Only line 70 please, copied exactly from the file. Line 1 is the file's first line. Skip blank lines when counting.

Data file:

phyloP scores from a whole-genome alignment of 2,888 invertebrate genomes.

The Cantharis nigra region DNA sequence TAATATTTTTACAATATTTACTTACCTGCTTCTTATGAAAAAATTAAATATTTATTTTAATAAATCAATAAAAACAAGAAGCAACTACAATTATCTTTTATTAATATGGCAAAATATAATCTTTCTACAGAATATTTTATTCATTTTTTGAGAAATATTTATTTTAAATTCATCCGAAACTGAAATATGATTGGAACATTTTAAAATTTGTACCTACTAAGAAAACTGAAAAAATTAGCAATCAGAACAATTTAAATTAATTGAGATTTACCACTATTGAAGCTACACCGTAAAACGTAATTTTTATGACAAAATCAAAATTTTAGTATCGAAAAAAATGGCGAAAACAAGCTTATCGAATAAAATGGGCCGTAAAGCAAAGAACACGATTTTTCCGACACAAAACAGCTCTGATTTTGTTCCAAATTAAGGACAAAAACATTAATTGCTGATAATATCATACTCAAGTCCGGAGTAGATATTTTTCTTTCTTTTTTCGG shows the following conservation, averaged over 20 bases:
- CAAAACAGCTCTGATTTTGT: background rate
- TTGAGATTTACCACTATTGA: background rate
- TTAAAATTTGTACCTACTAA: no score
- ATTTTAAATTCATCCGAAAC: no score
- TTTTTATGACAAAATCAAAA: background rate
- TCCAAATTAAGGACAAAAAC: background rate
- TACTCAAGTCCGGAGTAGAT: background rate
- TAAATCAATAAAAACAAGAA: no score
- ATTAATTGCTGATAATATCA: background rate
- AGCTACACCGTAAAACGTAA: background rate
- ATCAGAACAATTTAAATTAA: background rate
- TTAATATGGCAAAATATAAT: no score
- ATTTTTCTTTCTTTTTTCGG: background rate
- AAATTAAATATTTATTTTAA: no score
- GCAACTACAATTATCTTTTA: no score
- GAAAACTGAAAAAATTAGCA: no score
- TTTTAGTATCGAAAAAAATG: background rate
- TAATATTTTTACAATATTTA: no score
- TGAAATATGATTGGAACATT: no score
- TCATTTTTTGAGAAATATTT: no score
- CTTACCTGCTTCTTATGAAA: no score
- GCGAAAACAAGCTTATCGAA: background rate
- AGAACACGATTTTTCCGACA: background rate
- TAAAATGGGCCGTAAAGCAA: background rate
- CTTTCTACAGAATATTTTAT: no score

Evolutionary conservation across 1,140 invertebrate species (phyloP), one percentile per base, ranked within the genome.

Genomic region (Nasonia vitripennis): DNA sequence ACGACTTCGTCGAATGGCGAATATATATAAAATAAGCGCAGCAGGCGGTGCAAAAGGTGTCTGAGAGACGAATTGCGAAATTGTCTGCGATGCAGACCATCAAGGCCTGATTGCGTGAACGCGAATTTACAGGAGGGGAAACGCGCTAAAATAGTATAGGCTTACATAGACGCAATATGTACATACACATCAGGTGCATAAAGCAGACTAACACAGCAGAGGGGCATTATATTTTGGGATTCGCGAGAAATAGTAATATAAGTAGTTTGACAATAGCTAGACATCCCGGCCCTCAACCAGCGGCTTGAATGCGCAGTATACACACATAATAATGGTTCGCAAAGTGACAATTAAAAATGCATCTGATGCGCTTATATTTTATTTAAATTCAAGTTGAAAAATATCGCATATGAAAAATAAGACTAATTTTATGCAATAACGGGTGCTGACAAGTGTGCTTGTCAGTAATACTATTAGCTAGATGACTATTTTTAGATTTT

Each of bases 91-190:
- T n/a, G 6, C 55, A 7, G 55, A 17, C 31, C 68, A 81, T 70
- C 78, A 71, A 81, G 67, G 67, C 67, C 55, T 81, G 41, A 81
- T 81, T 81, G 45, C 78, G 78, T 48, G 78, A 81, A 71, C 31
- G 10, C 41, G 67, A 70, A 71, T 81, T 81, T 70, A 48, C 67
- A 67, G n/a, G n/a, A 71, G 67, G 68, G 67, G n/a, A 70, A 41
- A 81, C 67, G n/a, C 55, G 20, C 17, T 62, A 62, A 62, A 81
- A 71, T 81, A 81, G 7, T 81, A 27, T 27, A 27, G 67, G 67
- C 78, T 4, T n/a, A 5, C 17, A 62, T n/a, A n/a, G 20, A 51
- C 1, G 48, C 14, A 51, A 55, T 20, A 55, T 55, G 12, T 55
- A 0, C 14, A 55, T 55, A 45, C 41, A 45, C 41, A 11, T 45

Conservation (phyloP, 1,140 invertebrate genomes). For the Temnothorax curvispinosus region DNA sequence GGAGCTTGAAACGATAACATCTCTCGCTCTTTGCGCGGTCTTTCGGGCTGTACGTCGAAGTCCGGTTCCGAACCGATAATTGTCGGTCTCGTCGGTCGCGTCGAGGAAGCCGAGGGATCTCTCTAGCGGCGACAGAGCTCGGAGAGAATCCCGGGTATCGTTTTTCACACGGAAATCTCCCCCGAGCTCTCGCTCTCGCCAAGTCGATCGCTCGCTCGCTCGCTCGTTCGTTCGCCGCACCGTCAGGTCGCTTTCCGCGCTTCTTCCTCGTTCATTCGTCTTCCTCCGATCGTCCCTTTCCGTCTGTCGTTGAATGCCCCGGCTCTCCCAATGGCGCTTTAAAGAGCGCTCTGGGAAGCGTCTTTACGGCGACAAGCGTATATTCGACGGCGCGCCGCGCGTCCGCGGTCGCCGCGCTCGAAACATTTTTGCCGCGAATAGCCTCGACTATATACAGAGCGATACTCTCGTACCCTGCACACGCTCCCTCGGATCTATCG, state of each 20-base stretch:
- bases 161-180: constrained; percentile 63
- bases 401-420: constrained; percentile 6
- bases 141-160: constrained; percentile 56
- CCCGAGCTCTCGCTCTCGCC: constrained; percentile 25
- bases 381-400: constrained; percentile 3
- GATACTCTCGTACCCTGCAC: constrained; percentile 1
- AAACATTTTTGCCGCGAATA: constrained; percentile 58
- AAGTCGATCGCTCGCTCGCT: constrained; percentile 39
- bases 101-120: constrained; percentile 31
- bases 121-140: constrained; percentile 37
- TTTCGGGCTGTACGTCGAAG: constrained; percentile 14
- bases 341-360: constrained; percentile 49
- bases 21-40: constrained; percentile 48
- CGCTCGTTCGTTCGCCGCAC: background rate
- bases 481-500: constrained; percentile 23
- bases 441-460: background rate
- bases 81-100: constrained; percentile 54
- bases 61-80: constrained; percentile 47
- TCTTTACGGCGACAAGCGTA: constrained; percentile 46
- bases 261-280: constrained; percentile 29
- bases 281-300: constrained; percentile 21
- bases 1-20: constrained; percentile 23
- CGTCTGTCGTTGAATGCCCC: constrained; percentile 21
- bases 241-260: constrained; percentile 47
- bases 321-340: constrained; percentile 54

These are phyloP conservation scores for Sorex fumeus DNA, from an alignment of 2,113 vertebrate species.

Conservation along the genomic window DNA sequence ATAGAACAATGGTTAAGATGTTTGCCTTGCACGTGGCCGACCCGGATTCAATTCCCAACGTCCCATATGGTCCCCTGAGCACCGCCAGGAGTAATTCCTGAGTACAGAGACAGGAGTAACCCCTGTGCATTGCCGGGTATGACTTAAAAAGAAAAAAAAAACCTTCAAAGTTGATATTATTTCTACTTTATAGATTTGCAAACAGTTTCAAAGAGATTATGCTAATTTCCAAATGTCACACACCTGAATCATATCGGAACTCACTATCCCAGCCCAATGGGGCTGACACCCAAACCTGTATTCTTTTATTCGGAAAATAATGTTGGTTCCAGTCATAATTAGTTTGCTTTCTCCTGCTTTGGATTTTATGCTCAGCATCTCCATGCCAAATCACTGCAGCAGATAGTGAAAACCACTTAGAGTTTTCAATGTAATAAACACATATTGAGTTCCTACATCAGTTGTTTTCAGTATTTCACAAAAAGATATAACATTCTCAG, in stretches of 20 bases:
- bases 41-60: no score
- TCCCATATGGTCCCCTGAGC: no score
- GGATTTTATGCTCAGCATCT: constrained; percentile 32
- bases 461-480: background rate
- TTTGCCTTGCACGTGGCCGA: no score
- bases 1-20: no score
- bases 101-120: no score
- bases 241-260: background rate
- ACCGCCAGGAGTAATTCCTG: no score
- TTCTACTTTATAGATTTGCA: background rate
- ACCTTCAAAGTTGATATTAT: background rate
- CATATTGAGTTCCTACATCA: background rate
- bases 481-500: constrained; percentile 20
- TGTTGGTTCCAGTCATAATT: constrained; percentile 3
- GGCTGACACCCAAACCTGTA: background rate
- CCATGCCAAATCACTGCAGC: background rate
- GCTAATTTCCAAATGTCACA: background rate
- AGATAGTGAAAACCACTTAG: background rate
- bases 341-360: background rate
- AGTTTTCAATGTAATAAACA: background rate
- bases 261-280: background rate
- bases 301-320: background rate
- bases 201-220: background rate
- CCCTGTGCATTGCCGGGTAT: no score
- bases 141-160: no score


- TCCCATATGGTCCCCTGAGC: no score